Yesterday, Twitter announced that they will no longer count a large number of accounts for the number of followers users have. The accounts concerned are not blocked, but ‘frozen’ because Twitter has observed a sudden change in activity. It could be that an account suddenly produces a lot of mentions or replies that nobody has asked for, throws out misleading links or is blocked by a large number of other accounts after they have been named.
Frozen accounts can not tweet, like or retweet and are normally defrosted by Twitter after a certain period, because frozen accounts are usually not bots, but real people. However, to give a little more clarity about how many active Twitterers someone is following, they no longer count as active followers. That means, according to Twitter, that the average account loses about four followers, but for celebrities with millions of followers it obviously ticks.
No growth at all
This effectively means that a lot of accounts with many followers have lost thousands of followers, as you can see in the accounts of Trump (-100.000 to now) and Obama (- 400,000 so far). According to Twitter, that might hurt, but it is necessary to ensure the transparency and credibility of the number of followers that someone has.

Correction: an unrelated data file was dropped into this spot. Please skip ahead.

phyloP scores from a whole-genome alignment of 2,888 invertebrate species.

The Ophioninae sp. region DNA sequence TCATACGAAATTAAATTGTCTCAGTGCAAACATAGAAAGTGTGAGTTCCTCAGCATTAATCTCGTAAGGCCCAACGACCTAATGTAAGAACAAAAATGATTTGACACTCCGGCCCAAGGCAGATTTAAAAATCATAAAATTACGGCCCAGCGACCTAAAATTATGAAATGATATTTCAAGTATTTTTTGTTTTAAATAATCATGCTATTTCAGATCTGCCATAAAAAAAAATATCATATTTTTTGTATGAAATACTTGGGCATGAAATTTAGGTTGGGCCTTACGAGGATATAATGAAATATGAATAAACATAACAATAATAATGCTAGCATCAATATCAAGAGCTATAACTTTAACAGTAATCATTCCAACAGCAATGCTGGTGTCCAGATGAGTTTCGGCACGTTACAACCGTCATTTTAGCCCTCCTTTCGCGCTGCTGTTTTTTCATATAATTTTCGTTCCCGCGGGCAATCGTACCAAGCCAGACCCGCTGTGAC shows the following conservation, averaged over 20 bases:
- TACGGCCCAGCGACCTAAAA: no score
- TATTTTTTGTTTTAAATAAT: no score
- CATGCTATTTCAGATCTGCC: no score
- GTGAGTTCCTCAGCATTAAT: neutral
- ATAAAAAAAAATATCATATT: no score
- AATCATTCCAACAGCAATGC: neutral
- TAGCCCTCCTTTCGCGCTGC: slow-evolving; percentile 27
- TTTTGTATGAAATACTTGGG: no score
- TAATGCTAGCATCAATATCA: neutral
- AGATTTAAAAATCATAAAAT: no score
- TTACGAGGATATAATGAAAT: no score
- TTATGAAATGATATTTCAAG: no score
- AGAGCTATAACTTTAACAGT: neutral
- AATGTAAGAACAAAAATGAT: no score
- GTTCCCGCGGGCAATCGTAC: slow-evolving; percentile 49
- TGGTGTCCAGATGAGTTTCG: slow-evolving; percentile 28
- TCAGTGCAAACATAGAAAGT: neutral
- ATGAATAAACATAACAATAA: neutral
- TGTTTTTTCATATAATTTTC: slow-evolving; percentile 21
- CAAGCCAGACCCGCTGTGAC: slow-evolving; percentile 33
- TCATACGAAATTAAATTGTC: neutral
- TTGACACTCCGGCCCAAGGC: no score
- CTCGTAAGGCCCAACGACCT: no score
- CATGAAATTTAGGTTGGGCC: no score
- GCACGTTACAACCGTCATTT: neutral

The service is in any case making fake accounts disappear, because in the last two months more than 70 million questionable accounts have been removed. That means of course that Twitter is far from experiencing a major growth, because effectively Twitter gets smaller. The market was not happy with that, because at the beginning of this week the share of Twitter fell quite sharply. Unfairly, a number of analysts said. Twitter’s figures never accounted for these accounts anyway and so in reality there should be nothing to change in terms of active users. The only drawback is that the numbers fall behind the number of followers of everyone. If that is the price that we all have to pay (known people first) that is fine.